The mud in the road is drying. The wind blew all day today under a blue sky in full sun. That’ll always do a number on the dirt, which is why your garden shrivels up so fast. But we can drive out now without splashing through the batter. It’s been really bad for about three weeks. If only the ruts and holes would flatten out somehow.
This has been the worst year for mud I’ve experienced in fifteen years. I can tell you that even worse than the actual danger or difficulty is the oppressed state of mind it fosters. Even if you can get through, it just feels wrong to do that to your car. Like Taos is eating your stuff.
It’s probably been over a month since I’ve walked. What with one thing or another, I haven’t had the drive. That’ll age a man faster than anything, I bet. Not the lack of exercise, but giving up partly, even for a while. Where I usually walk has been a bog. I could have gone other places to hike or left the house early while the mud was still frozen and tromped around just fine. Didn’t, though. Facing that cratered two hundred yards between the house and slightly better dirt just sucks my gumption dry.
Driving through town is a dystopian slog across broken pavement, potholes, and clouds of brown dust from dried mud in the street. Shoals of whatever sand-and-salt concoction the snow plows spread stretch along the curbs. With all the debris on the roads, you have to be careful, because it’s windshield cracking time. If anything, drivers seem even crazier, now that there’s a little drying. People pull out from parking lots to careen across both lanes and the turning lane, all at once. Stop signs equal green lights. Most vehicles are filthy with mud and dust. Businesses along the street hire guys with leaf blowers to scatter even more dust off the sidewalk. A push-broom would work so much better. Knowing how to use one, I feel like someone with an ancient secret.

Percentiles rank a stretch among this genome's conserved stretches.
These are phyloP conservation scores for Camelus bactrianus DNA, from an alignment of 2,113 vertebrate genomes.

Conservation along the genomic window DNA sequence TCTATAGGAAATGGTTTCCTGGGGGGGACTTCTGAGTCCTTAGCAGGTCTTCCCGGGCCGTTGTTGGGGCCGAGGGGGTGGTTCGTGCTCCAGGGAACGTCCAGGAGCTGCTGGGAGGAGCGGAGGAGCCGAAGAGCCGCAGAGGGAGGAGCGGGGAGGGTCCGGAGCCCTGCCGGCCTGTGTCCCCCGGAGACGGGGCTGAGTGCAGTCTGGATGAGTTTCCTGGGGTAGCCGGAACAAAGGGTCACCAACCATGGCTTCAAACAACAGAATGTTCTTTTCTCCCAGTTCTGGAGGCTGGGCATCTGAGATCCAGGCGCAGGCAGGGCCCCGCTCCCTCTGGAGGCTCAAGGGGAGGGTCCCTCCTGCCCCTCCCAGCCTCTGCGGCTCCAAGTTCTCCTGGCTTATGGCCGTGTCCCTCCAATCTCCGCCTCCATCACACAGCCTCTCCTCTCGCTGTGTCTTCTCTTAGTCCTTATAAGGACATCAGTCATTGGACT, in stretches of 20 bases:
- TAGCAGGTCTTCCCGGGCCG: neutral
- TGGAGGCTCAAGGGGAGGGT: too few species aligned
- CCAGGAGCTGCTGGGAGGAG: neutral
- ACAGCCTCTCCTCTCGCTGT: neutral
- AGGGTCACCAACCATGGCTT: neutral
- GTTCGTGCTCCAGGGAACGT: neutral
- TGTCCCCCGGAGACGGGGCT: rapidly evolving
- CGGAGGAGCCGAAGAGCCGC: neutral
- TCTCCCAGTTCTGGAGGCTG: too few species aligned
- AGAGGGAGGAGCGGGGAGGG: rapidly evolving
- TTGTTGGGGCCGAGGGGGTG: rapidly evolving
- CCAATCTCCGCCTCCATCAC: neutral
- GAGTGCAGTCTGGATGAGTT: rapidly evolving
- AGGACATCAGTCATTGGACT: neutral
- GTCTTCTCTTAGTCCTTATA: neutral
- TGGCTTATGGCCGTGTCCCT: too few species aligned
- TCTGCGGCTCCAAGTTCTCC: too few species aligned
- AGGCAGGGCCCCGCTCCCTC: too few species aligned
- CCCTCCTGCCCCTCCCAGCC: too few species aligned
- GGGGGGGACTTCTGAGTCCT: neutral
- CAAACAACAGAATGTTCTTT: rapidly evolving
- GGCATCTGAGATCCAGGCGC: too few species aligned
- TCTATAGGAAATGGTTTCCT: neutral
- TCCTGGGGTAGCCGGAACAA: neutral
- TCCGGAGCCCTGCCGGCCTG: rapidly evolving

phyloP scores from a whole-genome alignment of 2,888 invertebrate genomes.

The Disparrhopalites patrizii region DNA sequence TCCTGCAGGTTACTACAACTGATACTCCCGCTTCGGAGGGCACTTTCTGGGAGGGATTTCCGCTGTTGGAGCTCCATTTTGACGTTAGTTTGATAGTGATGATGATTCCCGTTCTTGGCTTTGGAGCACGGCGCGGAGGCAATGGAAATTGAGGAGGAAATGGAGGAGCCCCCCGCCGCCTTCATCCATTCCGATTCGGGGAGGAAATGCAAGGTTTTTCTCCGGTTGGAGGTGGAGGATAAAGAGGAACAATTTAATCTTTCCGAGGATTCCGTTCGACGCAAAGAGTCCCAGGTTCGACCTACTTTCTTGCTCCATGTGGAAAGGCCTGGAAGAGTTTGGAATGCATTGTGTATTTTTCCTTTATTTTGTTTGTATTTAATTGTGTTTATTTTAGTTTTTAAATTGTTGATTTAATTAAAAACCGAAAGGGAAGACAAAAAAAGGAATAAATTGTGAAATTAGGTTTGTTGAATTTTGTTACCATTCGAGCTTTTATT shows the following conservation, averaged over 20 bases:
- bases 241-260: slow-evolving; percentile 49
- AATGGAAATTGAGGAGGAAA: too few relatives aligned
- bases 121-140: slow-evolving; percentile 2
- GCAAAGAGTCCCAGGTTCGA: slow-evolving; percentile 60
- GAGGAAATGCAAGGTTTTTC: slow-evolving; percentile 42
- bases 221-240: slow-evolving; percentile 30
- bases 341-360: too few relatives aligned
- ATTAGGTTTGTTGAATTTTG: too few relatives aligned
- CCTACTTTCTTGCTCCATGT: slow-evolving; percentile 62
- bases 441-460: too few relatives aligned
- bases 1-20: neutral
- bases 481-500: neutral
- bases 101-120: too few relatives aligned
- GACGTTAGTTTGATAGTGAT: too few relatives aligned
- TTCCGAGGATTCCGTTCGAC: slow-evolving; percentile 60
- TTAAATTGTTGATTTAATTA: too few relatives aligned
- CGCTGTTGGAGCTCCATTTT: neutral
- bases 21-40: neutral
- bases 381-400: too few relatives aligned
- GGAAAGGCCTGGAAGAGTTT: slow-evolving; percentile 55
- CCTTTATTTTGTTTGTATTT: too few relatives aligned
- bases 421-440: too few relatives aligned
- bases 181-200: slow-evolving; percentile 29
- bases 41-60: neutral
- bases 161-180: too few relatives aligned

The sun is wonderful, though. For days now we’ve had temperatures running twenty degrees above average. It was over sixty yesterday. Just a few years back around this date, it dropped to twenty-six below! The new warmth is like a portal opening up to change and possibility. We’ve got to leave the old adobe. It’s now or never or we’ll die here in the dirt—that’s one thing Taos teaches with a vengeance.
Teresa’s painting sits there on the kitchen counter. Her spirit gives me hope. The past is dead, there’s only Now. Don’t plan so much, just take a ride. Johnny’s on the job.
Tell me again why you stay there?
Hah! Maybe because I don’t know where to go, and strategizing doesn’t work. On the other hand, anytime I blame the place, I’m usually off-center. We need a better situation, and man, are my eyes open. But I think the answer lies with me.
I’ve always believed in the notion of just closing the eyes, plugging the nose, and jumping in. That’s what go you there in the first place, I think, emotions and intuition that you didn’t question. It’s what will get you to the next place, too. But it’s harder for a man of a certain age who is in love with a woman of a certain age. I’m walking that same dusty, sunlit trail.
Comprendo, but oh, she’d move. She’s a ball o’ fire right now, packing up her studio. I could dig it if it’s real, by which I mean there has to be a passion. I’m not feeling anything much now except a pull to cheaper housing. Insufficient! 🙂
I thought that cat might be your sister’s. Love it.
Hey, Theo! It’s a great one, all right. I had a T-shirt with the same image, but I wore it out. It’s a silkscreen called “Double Espresso,” 8/200.